Ultimately, you might see some complaints here and there about what the message of this movie is. When you see characters who seem to be propped up as moralistic and yet they end up doing the disappointing or stereotypical thing, it may seem like the movie has no sense of hope. But the movie does have a real sense of hope, that even these characters who seem to falter can step back and see their mistakes, and not in some deus-ex-machina kind of way. It seems as if the movie is saying that situations and feelings at the moment may be different at certain times for certain people--we are always learning and evolving.

As you can tell, this movie got me thinking in a big way. You must absolutely watch this film.


At 5/08/2005 09:36:00 AM, Blogger Jonathan said...

There's no problem calling the Denzel Washington "King Kong" scene bad, because in an otherwise good movie (Training Day) it was a pretty lousy moment. I cannot wait to see "Crash."

At 5/09/2005 09:29:00 AM, Blogger Kennelworthy said...

So freaking glad to hear you raving about this film.

My girlfriend and I went out Friday night to see a movie, and were planning on seeing Kingdom of Heaven. Once we got to the theater, though, it seemed obvious that Kingdom would be packed and Crash made us curious. So we saw Crash.

Cannot rave enough. Really Chris said, first great film of the year. I was really impressed, both with the performances and with the story and direction. There are really nice layers and twists to everyone's "story" that really enriches the viewing experience. Motivations are revealed. Some find redemption. Some who'd found redemption throw it away.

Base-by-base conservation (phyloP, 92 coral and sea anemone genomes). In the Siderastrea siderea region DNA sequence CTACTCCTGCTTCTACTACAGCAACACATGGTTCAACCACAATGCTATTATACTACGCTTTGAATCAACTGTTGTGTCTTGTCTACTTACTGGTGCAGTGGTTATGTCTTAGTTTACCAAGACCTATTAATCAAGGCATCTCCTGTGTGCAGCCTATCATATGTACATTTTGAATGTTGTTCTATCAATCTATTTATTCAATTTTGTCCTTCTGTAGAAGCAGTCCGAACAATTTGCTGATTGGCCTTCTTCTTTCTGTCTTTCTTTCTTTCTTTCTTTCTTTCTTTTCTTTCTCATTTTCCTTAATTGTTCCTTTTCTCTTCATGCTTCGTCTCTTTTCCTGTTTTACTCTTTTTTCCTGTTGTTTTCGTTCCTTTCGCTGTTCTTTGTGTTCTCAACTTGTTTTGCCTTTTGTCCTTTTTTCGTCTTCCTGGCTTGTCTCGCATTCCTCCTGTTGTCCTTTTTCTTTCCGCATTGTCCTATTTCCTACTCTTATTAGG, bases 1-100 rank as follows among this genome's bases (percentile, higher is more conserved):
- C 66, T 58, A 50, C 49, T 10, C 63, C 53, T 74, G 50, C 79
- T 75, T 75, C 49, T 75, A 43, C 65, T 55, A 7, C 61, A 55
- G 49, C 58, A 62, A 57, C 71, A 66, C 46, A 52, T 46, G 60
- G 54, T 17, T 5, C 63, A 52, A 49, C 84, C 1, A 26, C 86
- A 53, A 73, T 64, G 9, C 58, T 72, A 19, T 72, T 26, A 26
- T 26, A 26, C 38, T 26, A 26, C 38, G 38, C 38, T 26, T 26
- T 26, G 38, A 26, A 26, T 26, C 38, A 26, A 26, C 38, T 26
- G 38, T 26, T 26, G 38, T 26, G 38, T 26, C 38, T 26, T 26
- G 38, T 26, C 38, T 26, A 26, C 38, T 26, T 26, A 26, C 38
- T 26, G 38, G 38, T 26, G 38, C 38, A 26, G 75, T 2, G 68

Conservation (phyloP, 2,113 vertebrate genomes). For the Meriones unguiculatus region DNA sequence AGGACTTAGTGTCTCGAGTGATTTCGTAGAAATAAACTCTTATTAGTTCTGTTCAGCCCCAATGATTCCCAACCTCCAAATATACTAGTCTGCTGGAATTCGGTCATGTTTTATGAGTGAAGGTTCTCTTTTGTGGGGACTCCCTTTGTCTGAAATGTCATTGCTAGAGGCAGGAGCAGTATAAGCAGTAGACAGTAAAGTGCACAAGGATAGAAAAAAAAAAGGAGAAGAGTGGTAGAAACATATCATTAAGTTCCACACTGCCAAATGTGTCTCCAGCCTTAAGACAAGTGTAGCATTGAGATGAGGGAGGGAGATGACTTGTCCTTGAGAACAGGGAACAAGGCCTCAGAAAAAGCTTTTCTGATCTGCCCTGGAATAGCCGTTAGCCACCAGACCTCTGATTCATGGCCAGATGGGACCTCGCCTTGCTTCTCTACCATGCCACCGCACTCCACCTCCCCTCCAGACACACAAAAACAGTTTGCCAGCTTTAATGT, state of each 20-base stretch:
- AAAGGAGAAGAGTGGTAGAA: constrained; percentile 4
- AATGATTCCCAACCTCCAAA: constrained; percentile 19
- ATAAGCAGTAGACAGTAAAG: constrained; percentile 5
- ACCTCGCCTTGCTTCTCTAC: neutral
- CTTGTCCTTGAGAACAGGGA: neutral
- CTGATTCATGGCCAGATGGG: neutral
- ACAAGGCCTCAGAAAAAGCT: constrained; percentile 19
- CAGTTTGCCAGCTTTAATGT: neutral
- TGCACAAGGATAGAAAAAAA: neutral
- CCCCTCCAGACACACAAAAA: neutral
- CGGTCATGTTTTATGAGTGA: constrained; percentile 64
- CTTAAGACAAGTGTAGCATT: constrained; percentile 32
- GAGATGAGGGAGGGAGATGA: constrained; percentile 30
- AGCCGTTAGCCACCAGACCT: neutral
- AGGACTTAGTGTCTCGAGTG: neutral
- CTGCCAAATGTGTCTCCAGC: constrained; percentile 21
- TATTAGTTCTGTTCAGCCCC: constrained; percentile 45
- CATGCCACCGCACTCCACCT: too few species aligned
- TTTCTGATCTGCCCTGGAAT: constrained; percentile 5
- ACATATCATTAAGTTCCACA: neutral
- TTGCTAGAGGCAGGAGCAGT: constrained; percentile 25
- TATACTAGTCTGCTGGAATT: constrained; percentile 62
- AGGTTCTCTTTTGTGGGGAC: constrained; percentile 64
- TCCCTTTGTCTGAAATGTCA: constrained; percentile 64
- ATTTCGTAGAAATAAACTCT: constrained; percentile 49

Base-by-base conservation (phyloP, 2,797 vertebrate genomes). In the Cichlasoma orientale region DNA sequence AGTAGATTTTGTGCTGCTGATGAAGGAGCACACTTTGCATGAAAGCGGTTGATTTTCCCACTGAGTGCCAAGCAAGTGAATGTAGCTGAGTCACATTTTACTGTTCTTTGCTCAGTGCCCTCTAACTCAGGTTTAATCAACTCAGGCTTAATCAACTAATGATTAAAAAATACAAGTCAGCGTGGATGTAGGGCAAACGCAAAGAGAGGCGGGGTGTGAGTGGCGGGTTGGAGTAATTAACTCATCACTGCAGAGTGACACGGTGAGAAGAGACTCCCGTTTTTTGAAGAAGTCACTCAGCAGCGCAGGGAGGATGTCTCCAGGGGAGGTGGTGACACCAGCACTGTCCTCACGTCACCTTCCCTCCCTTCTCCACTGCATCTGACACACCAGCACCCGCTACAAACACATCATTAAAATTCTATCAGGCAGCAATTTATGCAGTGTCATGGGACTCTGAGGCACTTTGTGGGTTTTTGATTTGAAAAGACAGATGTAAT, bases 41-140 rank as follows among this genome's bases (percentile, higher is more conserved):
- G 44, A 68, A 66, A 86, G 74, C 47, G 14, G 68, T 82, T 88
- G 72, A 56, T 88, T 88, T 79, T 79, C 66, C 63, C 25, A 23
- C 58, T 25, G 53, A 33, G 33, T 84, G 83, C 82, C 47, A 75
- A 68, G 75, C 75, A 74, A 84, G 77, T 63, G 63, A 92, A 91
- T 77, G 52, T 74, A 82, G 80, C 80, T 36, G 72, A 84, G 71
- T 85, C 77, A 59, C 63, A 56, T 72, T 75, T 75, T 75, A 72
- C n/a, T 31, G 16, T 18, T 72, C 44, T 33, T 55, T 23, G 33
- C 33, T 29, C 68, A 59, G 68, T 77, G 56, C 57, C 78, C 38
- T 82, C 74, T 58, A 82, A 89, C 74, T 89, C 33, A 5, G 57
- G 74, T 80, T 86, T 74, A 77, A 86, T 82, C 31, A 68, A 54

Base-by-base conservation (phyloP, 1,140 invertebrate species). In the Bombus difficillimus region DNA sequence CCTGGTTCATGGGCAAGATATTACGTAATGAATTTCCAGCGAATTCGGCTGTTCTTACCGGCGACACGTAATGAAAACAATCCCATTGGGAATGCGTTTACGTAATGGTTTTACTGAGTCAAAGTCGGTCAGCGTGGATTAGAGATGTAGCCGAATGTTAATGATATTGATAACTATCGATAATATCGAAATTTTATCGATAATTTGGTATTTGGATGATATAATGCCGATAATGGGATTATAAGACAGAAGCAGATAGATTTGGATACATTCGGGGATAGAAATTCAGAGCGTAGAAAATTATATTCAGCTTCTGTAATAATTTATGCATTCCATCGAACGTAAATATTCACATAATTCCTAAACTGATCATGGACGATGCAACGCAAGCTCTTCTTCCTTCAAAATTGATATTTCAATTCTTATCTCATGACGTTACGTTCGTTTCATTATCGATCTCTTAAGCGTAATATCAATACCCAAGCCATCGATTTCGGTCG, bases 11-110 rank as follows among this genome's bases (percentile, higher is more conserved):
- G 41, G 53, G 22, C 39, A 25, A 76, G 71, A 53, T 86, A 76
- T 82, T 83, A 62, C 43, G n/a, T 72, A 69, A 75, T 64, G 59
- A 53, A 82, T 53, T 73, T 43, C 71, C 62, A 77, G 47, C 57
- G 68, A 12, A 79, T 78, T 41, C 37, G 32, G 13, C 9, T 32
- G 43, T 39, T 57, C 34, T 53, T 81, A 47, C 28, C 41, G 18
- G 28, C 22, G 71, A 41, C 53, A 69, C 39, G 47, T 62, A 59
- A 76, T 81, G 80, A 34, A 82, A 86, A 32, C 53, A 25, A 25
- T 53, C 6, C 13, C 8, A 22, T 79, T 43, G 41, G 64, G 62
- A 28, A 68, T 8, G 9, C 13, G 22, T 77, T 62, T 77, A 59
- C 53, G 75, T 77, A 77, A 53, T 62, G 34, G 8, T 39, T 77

Ultimately it's a sad movie, though Ludacris and Larenz Tate had me rolling WAY more than I expected them too.

I love me some Magnolia, but much more for the performances than for any other reason. The movie has long felt overly long to me, and too vague in its messages and themes. (Boogie Nights and Punch Drunk are both great too...really not trying to slight Magnolia or P.T. Anderson here).

Crash, while similar in style, pays off much better for me. The ways in which the characters' stories tie together works better for me. Sometimes when I watch Magnolia...the only thing the characters in the different stories seem to have in common is that they all see a bunch of falling frogs at one point. In Crash, there are real and actual interactions between characters. It makes the themes stand out more.

This movie will make you think. And that's even after the first thirty minutes, where you seem to be watching a series of unrelated racists spewing hate. But once you get a peek into those people's lives...find out what makes them tick, and how they got their opinions on race...the movie starts raising questions and issues you can relate to.

It's funnier than a movie about racism should be. It's sadder than an ensemble think piece should be. This movie just stayed with me, and I found myself thinking about it hours after it was over. It takes an overdone subject like racism, that seems to be fairly simple (black and white, if you will) and by the movie's end there seem to be hundreds of angles from which to view the subject.

I pride myself on "calling" things in being able to see the plot twists coming before they hit. And I realized after this movie that not only was every prediction I made along the way completely wrong...but I even stopped making them toward the end...and just enjoyed the ride.
Chris is right, the Howard guy is amazing. Dillon surprised me with how good he was. Cheadle, as always, was excellent. There's really no one who's bad. Just great. Go see it.

Man, it feels so good to find out you loved it too, Chris. Confirms what I've been thinking all weekend.

Let's hope more of the promised "hits" of this coming summer deliver like this little film.